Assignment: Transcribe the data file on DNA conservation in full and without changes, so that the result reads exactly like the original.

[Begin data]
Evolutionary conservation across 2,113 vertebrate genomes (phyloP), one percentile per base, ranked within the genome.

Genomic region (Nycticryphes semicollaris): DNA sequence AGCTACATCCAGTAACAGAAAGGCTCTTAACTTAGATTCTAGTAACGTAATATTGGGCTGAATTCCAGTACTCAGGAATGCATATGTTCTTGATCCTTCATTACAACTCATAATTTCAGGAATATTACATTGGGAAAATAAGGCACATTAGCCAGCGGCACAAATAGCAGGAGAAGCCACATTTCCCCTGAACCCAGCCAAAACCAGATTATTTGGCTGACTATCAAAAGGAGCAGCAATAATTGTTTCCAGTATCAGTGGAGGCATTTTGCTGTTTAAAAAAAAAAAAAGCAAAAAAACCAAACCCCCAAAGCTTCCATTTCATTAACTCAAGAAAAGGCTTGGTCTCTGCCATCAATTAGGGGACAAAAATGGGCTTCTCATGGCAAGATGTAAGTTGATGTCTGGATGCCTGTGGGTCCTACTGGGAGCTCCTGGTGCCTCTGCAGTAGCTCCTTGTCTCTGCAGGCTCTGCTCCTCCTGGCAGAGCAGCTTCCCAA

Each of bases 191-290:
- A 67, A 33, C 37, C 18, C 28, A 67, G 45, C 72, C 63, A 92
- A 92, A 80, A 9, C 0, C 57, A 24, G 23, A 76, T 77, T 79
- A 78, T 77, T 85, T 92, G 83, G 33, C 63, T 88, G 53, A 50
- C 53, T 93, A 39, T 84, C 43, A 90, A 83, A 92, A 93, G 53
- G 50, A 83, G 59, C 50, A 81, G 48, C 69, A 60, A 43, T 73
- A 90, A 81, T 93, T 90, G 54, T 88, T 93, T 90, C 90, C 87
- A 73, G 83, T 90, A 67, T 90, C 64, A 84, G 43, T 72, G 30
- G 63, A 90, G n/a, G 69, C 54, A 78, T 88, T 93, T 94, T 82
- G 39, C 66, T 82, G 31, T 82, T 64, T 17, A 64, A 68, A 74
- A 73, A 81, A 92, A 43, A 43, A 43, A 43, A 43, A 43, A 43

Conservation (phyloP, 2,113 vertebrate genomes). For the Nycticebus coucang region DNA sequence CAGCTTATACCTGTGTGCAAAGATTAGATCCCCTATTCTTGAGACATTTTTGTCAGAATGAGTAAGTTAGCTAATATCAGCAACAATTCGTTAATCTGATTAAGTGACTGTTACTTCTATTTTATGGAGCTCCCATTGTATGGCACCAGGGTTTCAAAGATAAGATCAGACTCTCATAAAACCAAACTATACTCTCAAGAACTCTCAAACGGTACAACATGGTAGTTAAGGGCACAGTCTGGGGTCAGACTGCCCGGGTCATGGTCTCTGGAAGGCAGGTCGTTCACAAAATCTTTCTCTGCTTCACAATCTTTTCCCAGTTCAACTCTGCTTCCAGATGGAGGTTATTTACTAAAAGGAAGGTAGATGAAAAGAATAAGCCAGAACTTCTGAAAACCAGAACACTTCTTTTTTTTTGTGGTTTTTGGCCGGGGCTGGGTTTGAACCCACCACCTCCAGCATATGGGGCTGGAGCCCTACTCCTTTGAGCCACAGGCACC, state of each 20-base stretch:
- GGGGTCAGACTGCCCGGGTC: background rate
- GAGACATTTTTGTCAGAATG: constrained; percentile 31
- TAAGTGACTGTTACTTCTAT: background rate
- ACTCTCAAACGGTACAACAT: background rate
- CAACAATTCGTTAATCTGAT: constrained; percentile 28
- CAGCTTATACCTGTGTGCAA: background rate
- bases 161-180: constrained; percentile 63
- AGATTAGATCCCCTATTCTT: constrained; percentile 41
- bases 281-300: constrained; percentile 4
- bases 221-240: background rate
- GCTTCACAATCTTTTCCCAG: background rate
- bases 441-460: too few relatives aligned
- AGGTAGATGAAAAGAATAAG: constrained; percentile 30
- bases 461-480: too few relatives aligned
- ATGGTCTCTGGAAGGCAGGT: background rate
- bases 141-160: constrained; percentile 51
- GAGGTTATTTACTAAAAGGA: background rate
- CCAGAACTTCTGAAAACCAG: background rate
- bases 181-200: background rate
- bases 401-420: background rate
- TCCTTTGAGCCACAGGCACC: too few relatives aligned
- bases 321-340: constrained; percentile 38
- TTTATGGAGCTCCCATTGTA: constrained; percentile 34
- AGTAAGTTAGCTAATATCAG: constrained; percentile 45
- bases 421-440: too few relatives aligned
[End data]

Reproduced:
Evolutionary conservation across 2,113 vertebrate genomes (phyloP), one percentile per base, ranked within the genome.

Genomic region (Nycticryphes semicollaris): DNA sequence AGCTACATCCAGTAACAGAAAGGCTCTTAACTTAGATTCTAGTAACGTAATATTGGGCTGAATTCCAGTACTCAGGAATGCATATGTTCTTGATCCTTCATTACAACTCATAATTTCAGGAATATTACATTGGGAAAATAAGGCACATTAGCCAGCGGCACAAATAGCAGGAGAAGCCACATTTCCCCTGAACCCAGCCAAAACCAGATTATTTGGCTGACTATCAAAAGGAGCAGCAATAATTGTTTCCAGTATCAGTGGAGGCATTTTGCTGTTTAAAAAAAAAAAAAGCAAAAAAACCAAACCCCCAAAGCTTCCATTTCATTAACTCAAGAAAAGGCTTGGTCTCTGCCATCAATTAGGGGACAAAAATGGGCTTCTCATGGCAAGATGTAAGTTGATGTCTGGATGCCTGTGGGTCCTACTGGGAGCTCCTGGTGCCTCTGCAGTAGCTCCTTGTCTCTGCAGGCTCTGCTCCTCCTGGCAGAGCAGCTTCCCAA

Each of bases 191-290:
- A 67, A 33, C 37, C 18, C 28, A 67, G 45, C 72, C 63, A 92
- A 92, A 80, A 9, C 0, C 57, A 24, G 23, A 76, T 77, T 79
- A 78, T 77, T 85, T 92, G 83, G 33, C 63, T 88, G 53, A 50
- C 53, T 93, A 39, T 84, C 43, A 90, A 83, A 92, A 93, G 53
- G 50, A 83, G 59, C 50, A 81, G 48, C 69, A 60, A 43, T 73
- A 90, A 81, T 93, T 90, G 54, T 88, T 93, T 90, C 90, C 87
- A 73, G 83, T 90, A 67, T 90, C 64, A 84, G 43, T 72, G 30
- G 63, A 90, G n/a, G 69, C 54, A 78, T 88, T 93, T 94, T 82
- G 39, C 66, T 82, G 31, T 82, T 64, T 17, A 64, A 68, A 74
- A 73, A 81, A 92, A 43, A 43, A 43, A 43, A 43, A 43, A 43

Conservation (phyloP, 2,113 vertebrate genomes). For the Nycticebus coucang region DNA sequence CAGCTTATACCTGTGTGCAAAGATTAGATCCCCTATTCTTGAGACATTTTTGTCAGAATGAGTAAGTTAGCTAATATCAGCAACAATTCGTTAATCTGATTAAGTGACTGTTACTTCTATTTTATGGAGCTCCCATTGTATGGCACCAGGGTTTCAAAGATAAGATCAGACTCTCATAAAACCAAACTATACTCTCAAGAACTCTCAAACGGTACAACATGGTAGTTAAGGGCACAGTCTGGGGTCAGACTGCCCGGGTCATGGTCTCTGGAAGGCAGGTCGTTCACAAAATCTTTCTCTGCTTCACAATCTTTTCCCAGTTCAACTCTGCTTCCAGATGGAGGTTATTTACTAAAAGGAAGGTAGATGAAAAGAATAAGCCAGAACTTCTGAAAACCAGAACACTTCTTTTTTTTTGTGGTTTTTGGCCGGGGCTGGGTTTGAACCCACCACCTCCAGCATATGGGGCTGGAGCCCTACTCCTTTGAGCCACAGGCACC, state of each 20-base stretch:
- GGGGTCAGACTGCCCGGGTC: background rate
- GAGACATTTTTGTCAGAATG: constrained; percentile 31
- TAAGTGACTGTTACTTCTAT: background rate
- ACTCTCAAACGGTACAACAT: background rate
- CAACAATTCGTTAATCTGAT: constrained; percentile 28
- CAGCTTATACCTGTGTGCAA: background rate
- bases 161-180: constrained; percentile 63
- AGATTAGATCCCCTATTCTT: constrained; percentile 41
- bases 281-300: constrained; percentile 4
- bases 221-240: background rate
- GCTTCACAATCTTTTCCCAG: background rate
- bases 441-460: too few relatives aligned
- AGGTAGATGAAAAGAATAAG: constrained; percentile 30
- bases 461-480: too few relatives aligned
- ATGGTCTCTGGAAGGCAGGT: background rate
- bases 141-160: constrained; percentile 51
- GAGGTTATTTACTAAAAGGA: background rate
- CCAGAACTTCTGAAAACCAG: background rate
- bases 181-200: background rate
- bases 401-420: background rate
- TCCTTTGAGCCACAGGCACC: too few relatives aligned
- bases 321-340: constrained; percentile 38
- TTTATGGAGCTCCCATTGTA: constrained; percentile 34
- AGTAAGTTAGCTAATATCAG: constrained; percentile 45
- bases 421-440: too few relatives aligned